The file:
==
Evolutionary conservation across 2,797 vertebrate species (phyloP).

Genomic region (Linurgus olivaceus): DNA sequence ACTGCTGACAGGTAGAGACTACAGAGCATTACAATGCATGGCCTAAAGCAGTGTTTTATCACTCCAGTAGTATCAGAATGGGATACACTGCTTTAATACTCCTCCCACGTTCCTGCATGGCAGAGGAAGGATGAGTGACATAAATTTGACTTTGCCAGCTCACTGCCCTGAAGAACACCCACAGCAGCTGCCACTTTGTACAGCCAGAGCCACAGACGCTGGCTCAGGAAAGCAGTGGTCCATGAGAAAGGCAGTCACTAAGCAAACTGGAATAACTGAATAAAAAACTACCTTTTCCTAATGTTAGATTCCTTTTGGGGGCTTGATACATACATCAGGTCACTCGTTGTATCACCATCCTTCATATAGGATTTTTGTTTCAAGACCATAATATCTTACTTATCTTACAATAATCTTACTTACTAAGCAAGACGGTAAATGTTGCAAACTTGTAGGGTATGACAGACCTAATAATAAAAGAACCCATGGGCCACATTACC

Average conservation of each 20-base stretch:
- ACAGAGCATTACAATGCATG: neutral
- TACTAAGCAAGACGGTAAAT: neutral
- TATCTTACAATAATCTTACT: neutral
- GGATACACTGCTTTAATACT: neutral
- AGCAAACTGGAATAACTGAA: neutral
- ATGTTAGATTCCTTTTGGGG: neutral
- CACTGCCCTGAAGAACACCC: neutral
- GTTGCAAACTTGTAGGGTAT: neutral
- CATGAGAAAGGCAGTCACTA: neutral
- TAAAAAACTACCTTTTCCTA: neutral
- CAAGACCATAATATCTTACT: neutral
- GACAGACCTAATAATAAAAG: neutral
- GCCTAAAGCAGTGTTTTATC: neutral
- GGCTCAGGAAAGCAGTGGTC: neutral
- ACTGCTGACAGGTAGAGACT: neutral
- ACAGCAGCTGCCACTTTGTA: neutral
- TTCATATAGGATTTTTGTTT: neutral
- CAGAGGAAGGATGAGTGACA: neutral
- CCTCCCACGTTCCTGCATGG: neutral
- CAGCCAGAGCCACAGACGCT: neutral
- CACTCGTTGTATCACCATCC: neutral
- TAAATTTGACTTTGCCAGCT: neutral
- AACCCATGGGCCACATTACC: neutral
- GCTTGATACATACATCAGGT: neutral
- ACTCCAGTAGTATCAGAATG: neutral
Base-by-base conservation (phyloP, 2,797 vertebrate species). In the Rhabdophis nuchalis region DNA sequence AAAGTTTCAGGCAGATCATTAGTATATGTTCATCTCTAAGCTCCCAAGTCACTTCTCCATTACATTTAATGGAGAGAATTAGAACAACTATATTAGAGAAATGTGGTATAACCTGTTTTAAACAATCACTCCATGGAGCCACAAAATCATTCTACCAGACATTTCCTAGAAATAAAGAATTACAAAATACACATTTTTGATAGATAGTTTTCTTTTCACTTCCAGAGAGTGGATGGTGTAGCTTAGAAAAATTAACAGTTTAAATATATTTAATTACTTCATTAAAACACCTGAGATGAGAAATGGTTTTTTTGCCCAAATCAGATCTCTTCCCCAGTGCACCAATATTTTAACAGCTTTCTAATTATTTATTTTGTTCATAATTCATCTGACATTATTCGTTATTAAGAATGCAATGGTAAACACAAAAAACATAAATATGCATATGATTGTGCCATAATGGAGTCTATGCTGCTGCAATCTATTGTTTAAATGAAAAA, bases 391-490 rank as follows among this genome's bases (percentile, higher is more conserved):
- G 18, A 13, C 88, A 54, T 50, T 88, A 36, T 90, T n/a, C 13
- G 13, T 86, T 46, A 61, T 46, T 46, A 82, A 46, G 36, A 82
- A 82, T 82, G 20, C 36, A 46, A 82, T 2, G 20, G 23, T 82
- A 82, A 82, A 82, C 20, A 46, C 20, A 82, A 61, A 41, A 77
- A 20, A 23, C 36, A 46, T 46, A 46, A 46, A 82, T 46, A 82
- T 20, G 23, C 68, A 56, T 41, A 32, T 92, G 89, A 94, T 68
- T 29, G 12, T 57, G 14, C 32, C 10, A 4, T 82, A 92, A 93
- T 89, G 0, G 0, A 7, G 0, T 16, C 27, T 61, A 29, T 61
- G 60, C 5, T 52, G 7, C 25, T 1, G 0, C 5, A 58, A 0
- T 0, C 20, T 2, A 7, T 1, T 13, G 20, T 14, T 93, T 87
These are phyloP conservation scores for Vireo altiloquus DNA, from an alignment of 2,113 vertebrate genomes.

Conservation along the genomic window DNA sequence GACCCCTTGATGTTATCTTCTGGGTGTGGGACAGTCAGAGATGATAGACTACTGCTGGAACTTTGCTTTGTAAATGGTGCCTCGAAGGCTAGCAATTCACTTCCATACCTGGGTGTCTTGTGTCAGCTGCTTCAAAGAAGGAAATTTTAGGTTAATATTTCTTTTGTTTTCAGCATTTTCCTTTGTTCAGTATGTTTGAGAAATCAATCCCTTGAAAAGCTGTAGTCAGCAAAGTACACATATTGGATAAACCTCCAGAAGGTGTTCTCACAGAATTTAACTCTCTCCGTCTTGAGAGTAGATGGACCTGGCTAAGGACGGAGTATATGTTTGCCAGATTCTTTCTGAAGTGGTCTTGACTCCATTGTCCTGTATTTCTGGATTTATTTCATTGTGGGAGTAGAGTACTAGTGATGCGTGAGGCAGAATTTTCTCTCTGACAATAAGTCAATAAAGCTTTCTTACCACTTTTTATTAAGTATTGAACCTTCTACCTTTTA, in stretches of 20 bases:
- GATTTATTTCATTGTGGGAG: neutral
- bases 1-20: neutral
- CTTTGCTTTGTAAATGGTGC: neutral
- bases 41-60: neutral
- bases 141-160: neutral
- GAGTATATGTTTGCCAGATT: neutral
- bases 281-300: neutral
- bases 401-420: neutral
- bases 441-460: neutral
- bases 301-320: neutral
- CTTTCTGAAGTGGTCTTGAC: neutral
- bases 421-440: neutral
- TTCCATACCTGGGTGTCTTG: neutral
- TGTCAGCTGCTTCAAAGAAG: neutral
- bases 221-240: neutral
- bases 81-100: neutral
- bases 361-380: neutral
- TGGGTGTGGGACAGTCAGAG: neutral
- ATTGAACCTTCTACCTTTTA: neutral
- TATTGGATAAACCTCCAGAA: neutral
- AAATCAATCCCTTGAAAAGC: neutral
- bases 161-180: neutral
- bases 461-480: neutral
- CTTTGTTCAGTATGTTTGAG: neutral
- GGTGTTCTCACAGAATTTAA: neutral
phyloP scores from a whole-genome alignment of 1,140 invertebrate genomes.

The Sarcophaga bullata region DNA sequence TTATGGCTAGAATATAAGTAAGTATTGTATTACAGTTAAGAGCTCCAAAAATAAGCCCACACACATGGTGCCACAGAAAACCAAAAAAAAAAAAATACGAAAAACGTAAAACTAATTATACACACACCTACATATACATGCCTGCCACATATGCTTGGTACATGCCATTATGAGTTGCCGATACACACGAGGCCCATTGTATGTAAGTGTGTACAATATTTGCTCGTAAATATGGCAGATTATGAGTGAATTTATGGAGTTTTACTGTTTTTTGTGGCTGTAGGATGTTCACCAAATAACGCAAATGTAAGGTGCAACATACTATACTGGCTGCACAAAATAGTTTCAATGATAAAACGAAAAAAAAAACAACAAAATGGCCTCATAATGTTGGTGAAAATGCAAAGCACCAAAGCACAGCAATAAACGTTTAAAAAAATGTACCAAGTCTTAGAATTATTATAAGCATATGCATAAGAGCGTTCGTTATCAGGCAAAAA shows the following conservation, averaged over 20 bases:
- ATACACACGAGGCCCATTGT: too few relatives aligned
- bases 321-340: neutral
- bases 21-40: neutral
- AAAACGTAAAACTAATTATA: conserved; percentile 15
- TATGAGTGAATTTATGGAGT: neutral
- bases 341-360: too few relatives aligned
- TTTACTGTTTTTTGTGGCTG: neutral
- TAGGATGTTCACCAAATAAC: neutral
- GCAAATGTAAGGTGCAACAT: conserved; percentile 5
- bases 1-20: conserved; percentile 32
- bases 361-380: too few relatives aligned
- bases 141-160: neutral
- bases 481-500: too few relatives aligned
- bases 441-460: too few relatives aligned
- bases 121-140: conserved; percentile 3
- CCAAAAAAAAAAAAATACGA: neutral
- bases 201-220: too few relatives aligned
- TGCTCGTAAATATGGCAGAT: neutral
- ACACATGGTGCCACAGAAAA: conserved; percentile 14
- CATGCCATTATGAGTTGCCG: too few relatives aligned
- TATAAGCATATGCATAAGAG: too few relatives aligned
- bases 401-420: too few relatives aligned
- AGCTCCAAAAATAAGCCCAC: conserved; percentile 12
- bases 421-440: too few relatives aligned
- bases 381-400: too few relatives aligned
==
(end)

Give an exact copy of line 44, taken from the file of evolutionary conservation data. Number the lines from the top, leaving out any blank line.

- CTTTGCTTTGTAAATGGTGC: neutral